Monkey attacks: The Japanese town of Yamaguchi thought they had a rogue macaque. Now they fear there is more than one

Monkey attacks: The Japanese town of Yamaguchi thought they had a rogue macaque.  Now they fear there is more than one
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Since July 8, at least 45 people have been injured by Japanese macaques, also known as snow monkeys, in and around Yamaguchi city, according to Yoshitaka Morishige, an official with the Yamaguchi prefectural government’s conservation department.

Officials initially reported that the attacks were the work of a rebellious monkey – but authorities now say they can’t confirm if one or more of the animals were responsible.

The number of confirmed attacks has more than doubled in less than a week. Victims range from young children to the elderly, Morishige said.

Those attacked suffered scratches on their hands and legs, and bites on their necks and stomachs, but reported no serious injuries, said Masato Saito, an official with the Yamaguchi city hall.

“Recently, we have heard of cases where the monkey has latched onto a person’s leg, and once that person tries to take it off, they bite, or jump from behind,” he said.

Victims have reported seeing monkeys of different sizes, “but whether a monkey is small or large changes from person to person as it depends on their perception,” Saito said. “Of course, we could figure it out if there was a line of monkeys, but in this case, we can’t say for sure if there is one, two or several monkeys.”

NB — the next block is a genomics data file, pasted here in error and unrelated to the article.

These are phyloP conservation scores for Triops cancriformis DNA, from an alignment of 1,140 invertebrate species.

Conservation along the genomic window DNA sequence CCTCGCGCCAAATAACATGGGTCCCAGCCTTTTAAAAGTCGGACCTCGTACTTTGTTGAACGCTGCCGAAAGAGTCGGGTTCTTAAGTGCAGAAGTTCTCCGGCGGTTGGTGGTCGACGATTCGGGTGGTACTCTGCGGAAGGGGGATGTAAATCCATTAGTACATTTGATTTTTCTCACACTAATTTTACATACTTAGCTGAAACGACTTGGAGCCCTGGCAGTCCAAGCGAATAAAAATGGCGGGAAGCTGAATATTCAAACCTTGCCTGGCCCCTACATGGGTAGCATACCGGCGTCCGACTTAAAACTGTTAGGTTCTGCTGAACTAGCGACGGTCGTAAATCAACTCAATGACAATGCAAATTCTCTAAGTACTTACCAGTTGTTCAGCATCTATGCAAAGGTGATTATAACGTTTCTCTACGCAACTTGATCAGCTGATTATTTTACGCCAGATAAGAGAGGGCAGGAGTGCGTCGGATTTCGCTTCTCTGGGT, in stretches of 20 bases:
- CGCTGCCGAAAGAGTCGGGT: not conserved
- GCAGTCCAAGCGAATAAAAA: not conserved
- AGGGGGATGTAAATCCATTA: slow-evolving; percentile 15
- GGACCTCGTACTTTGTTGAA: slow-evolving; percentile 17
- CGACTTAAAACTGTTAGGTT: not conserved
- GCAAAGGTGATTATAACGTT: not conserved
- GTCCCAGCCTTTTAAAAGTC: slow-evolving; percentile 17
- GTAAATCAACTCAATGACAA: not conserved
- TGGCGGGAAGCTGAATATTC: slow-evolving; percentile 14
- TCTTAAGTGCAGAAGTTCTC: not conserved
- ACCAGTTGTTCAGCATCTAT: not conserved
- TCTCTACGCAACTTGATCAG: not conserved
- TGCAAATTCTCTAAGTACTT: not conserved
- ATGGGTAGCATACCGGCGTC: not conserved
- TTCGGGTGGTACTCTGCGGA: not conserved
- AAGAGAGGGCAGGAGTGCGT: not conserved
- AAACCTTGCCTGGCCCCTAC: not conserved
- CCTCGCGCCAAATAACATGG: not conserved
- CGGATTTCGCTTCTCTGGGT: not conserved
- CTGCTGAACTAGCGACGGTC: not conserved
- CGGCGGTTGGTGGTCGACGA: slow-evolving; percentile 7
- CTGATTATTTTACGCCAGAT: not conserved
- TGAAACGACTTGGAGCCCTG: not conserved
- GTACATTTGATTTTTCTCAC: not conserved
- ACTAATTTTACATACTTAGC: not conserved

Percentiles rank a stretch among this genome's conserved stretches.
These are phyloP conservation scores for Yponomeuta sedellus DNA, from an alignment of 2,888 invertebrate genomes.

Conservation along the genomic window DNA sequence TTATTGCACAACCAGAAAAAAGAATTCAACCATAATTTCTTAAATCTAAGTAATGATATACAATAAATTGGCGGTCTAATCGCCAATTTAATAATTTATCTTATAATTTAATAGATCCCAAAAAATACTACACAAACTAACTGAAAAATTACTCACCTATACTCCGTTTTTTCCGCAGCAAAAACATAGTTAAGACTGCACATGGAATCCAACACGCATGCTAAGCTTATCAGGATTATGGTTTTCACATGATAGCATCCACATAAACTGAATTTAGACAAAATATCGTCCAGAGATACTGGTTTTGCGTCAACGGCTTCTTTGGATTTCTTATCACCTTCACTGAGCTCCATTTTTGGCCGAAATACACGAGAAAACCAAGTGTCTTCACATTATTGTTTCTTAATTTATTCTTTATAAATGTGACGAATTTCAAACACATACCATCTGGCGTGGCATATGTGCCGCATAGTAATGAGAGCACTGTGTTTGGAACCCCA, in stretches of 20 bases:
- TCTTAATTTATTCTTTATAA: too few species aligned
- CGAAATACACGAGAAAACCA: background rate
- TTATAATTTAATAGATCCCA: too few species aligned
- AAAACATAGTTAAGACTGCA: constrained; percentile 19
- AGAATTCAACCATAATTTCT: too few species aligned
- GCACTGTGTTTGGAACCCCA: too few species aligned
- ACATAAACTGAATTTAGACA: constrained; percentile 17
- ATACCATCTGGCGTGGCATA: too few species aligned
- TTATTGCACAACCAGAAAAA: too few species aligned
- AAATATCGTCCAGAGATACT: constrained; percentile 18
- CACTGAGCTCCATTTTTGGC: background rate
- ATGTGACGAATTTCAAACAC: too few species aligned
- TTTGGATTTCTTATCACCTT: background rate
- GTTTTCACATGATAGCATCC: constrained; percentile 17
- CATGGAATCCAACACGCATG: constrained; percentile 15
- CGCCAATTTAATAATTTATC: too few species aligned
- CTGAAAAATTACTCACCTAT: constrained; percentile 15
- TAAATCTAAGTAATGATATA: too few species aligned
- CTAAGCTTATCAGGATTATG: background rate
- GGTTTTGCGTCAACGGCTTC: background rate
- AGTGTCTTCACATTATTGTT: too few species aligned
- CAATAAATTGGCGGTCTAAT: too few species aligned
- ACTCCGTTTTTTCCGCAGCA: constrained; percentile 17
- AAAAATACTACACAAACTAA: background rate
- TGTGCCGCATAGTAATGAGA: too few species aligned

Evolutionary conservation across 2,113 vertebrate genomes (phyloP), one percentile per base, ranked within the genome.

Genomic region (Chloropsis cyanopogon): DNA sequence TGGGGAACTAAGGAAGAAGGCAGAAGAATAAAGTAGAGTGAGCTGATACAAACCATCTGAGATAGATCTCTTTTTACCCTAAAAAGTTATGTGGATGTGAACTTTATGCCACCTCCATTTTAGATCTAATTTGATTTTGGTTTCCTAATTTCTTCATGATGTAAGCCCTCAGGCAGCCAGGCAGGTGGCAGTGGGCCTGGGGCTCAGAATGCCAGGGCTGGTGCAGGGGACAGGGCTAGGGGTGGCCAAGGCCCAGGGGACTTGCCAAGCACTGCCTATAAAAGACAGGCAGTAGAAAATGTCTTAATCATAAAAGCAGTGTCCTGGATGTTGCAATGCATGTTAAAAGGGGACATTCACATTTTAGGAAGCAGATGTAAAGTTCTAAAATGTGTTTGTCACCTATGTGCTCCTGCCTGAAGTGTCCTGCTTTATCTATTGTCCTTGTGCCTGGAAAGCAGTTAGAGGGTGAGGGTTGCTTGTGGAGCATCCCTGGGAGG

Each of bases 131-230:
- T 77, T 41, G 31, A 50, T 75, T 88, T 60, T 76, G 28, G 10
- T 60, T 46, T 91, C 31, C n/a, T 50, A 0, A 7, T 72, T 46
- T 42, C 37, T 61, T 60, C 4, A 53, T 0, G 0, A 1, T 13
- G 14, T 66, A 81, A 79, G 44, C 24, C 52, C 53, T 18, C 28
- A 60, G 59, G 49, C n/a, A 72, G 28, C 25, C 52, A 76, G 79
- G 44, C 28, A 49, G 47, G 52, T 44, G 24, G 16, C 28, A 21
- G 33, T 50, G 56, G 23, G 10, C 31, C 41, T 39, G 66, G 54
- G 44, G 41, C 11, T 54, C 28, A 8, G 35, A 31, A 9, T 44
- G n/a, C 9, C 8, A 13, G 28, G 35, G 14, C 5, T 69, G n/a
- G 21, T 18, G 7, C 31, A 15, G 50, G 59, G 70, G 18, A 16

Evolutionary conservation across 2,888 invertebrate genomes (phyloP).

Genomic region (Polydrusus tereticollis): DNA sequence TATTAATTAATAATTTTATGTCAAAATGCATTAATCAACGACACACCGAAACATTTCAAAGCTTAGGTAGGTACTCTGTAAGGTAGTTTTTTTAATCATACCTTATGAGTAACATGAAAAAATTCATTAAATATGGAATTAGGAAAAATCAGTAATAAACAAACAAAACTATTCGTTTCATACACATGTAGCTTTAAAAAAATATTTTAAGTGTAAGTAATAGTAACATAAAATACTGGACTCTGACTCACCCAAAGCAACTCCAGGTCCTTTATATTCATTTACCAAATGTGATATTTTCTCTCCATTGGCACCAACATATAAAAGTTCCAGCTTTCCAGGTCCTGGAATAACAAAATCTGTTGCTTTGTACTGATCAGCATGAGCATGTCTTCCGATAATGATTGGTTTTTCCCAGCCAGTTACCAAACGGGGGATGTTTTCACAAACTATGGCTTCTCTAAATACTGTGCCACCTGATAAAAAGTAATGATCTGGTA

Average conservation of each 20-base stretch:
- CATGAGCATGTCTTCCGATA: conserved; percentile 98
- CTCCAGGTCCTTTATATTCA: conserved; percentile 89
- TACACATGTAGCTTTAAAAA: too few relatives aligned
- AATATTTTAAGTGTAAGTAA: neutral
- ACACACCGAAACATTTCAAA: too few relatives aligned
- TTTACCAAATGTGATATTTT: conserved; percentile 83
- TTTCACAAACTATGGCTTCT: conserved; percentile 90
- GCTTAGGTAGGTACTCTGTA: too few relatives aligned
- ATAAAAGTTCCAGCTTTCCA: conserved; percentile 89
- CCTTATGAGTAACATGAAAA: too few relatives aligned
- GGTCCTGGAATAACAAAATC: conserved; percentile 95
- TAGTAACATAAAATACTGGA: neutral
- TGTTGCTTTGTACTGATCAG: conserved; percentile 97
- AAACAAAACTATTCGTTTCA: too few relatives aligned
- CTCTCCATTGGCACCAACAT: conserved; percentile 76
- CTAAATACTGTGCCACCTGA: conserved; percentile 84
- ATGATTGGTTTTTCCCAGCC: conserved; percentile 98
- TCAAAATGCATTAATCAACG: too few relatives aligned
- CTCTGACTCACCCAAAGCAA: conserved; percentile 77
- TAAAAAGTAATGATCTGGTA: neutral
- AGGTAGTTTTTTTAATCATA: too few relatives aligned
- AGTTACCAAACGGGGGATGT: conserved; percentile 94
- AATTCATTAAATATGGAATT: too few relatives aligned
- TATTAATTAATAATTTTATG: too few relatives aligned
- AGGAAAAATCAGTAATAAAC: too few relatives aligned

A Japanese macaque enjoys a hot spring.

Earlier this month, many of the attacks occurred when at least one monkey entered homes and a school through open windows and sliding doors. But now, with residents instructed to keep those entry points closed, more people are being attacked outside, Saito said.

The attacks had prompted police to set traps and intensify their patrols armed with nets, but after failing to capture any monkeys, officers were armed with tranquilizer guns on Sunday.

Macaques are native to the country and are found on most of its islands.

“Japanese macaque monkeys have coexisted with humans since the Edo period. Japan is very mountainous and communities live near the mountains where the monkeys live, so it is easy for the monkeys to enter towns and cities,” said Mieko Kiyono. , expert in wildlife management. and associate professor at Kobe University.

He added that monkeys live in groups, but young males often go off to live alone for a period of time, meaning the monkey responsible for the attacks is more likely to be a male individual.

Yamaguchi officials said such attacks were rare. “This is a very unusual occurrence; they have never entered an urban area like this before and robbed so many people,” Saito said.

But Kiyono said these types of conflicts between humans and monkeys have become increasingly common over the years, with research pointing to factors such as the resurgence of macaque populations thanks to conservation efforts and declines in numbers. their natural habitats.

“In Japan, more and more monkeys enter houses and farms and damage crops,” Kiyono said. “Local governments have measures to chase away the monkeys, for example they can use fireworks to chase them back to their habitat.”

But these measures don’t always work: As a result, the monkeys could develop hostility towards humans and may not even return to their mountainous habitats. “Monkeys that learn to react against humans will join other herds, resulting in more monkeys that don’t fear humans,” he said.

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